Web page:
Hydraulic fracturing is commonly known as fracking and has been the source of much controversy since it was first mooted as a way to access otherwise inaccessible subterranean oil and gas . It involves injecting a mixture of water, sand and various chemicals into a well under high pressure. A wide variety of chemicals are used at different levels to increase the viscosity of the fracking liquid overall, to inhibit equipment corrosion and to reduce friction between moving components of the machineryThis cracks the rock beneath the surface opening up fissures in the subterranean shale layers that then release natural gas and oil. The companies involved demand that the process is safe when carried out properly, but environmental concerns abound, especially when evidence emerges showing contamination of drinking water wells.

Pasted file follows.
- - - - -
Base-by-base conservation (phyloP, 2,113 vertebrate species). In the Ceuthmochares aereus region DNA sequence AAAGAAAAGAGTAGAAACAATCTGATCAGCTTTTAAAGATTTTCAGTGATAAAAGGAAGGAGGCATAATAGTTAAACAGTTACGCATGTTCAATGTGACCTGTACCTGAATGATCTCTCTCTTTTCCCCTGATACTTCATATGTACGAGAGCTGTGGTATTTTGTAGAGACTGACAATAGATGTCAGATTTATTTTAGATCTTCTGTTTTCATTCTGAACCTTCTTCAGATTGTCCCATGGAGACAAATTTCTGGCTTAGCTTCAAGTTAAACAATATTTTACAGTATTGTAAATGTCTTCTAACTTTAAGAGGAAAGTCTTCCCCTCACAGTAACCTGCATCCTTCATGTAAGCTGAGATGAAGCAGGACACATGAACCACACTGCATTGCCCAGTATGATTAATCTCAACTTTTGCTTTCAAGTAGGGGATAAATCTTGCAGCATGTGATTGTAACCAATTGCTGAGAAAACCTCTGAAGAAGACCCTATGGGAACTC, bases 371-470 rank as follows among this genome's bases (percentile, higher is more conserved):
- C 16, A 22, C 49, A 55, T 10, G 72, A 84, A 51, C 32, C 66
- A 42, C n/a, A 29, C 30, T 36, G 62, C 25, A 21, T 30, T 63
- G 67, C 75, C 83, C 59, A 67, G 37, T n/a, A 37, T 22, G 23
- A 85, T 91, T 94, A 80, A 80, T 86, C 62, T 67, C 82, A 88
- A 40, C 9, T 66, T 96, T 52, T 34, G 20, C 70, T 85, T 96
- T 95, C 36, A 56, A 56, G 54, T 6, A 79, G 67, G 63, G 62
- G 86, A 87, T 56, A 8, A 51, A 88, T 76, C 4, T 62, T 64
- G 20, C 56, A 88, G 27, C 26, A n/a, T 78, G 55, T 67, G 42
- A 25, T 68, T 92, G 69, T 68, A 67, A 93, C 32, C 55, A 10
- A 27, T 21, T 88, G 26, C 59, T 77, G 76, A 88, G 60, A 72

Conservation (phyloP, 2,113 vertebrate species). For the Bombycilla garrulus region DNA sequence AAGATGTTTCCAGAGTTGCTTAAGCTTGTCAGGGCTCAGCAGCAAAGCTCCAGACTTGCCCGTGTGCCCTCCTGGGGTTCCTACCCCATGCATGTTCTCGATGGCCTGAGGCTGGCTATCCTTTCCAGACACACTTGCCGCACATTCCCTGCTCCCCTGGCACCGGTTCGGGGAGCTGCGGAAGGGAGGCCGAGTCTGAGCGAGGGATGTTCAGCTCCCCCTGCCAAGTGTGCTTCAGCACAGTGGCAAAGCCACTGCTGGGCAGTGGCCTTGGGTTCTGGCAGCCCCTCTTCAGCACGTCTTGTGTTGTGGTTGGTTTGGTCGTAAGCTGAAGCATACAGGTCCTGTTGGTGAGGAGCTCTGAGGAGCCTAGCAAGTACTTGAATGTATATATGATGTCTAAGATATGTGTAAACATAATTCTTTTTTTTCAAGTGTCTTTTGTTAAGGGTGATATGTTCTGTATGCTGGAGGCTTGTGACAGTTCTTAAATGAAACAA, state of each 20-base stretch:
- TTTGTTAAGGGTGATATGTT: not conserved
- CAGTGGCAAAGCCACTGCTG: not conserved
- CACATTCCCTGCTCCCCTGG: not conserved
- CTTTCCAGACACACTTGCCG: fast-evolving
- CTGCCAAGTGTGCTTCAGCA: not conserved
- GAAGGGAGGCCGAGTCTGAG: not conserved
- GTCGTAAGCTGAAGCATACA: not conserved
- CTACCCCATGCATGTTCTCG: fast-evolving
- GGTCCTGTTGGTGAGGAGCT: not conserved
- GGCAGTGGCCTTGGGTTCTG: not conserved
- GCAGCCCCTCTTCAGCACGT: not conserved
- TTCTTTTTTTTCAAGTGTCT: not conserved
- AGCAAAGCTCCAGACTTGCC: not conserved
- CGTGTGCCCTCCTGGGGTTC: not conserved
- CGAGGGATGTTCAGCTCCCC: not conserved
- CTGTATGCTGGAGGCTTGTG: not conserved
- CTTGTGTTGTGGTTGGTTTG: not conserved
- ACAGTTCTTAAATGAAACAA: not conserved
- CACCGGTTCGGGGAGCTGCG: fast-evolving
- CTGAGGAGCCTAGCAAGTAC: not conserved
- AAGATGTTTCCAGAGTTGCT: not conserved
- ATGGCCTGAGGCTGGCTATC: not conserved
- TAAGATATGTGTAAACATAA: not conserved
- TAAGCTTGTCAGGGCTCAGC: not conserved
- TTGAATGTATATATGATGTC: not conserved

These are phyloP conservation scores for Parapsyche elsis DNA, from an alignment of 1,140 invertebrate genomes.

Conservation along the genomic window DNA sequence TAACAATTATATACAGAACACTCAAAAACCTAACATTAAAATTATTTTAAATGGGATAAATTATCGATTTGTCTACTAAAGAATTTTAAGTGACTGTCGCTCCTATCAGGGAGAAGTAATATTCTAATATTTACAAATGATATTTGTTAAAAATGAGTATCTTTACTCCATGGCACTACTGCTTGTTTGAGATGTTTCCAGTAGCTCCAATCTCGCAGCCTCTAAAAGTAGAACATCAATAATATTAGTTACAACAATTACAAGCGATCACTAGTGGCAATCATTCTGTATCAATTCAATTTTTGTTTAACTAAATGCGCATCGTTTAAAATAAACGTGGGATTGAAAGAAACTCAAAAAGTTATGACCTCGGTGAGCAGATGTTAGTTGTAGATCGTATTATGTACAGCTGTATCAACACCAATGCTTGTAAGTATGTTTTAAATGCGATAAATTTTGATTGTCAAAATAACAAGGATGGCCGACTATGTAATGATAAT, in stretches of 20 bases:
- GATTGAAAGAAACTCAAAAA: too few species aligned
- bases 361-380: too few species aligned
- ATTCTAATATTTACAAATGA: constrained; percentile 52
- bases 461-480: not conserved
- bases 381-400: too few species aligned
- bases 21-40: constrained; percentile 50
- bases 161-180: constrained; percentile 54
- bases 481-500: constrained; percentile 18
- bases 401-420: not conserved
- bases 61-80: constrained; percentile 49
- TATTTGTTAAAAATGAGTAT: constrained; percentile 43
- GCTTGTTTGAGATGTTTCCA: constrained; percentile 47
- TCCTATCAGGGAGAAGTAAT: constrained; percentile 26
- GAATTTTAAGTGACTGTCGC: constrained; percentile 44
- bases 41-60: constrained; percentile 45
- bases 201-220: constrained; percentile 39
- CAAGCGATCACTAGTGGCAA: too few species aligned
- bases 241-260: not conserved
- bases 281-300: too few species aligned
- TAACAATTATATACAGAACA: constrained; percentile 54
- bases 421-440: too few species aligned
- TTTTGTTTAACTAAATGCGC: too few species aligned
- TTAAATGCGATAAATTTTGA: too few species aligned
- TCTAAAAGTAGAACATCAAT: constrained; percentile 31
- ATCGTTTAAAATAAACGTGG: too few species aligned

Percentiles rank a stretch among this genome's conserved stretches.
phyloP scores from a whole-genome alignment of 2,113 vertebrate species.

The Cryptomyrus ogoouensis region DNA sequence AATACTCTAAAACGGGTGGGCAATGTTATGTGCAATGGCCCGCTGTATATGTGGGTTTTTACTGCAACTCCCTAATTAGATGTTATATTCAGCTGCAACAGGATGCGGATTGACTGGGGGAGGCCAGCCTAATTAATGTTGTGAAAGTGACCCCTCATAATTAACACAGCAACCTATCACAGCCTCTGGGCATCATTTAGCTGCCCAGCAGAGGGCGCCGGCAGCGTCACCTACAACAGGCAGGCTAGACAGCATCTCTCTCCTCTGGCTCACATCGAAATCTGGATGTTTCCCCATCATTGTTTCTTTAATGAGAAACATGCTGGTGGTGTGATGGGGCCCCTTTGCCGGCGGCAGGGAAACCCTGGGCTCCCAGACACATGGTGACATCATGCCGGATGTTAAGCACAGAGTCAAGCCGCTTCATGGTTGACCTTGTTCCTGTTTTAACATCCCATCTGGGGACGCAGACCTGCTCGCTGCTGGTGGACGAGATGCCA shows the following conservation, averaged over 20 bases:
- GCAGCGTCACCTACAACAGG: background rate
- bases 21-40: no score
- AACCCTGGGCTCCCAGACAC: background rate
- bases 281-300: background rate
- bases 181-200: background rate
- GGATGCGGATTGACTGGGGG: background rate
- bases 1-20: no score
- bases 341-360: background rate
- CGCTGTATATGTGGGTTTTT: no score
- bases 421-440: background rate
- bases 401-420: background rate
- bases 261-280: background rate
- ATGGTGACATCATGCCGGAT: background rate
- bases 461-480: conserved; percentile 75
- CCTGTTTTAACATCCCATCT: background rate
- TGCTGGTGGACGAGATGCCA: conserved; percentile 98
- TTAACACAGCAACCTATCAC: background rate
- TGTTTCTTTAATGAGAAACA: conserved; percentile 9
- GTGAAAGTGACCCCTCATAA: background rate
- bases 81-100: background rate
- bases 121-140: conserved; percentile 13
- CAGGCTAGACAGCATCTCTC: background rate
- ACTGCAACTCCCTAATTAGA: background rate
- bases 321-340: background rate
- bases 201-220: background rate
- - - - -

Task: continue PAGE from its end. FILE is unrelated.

The Boulder team screened 659 compounds which are mostly cited in the nationwide FracFocus Chemical Disclosure Registry. This database is used by many states and companies must disclose chemical information about the ingredients they use in their fracking liquids at individual wells. 41 compounds were predicted to have at least 10% or more of their initial concentration remaining at the transport distance. 15 of those were identified on at least 50 FracFocus reports. The remaining 26 were identified on fewer than 50 of the FracFocus reports.Co-author and doctoral student in civil, environmental and architectural engineering, Jessica Rogers, adds that the remaining 26 compounds predicted to be mobile and persistent were very rarely used and only listed at fewer than 50 of the 50 000 FracFocus reports.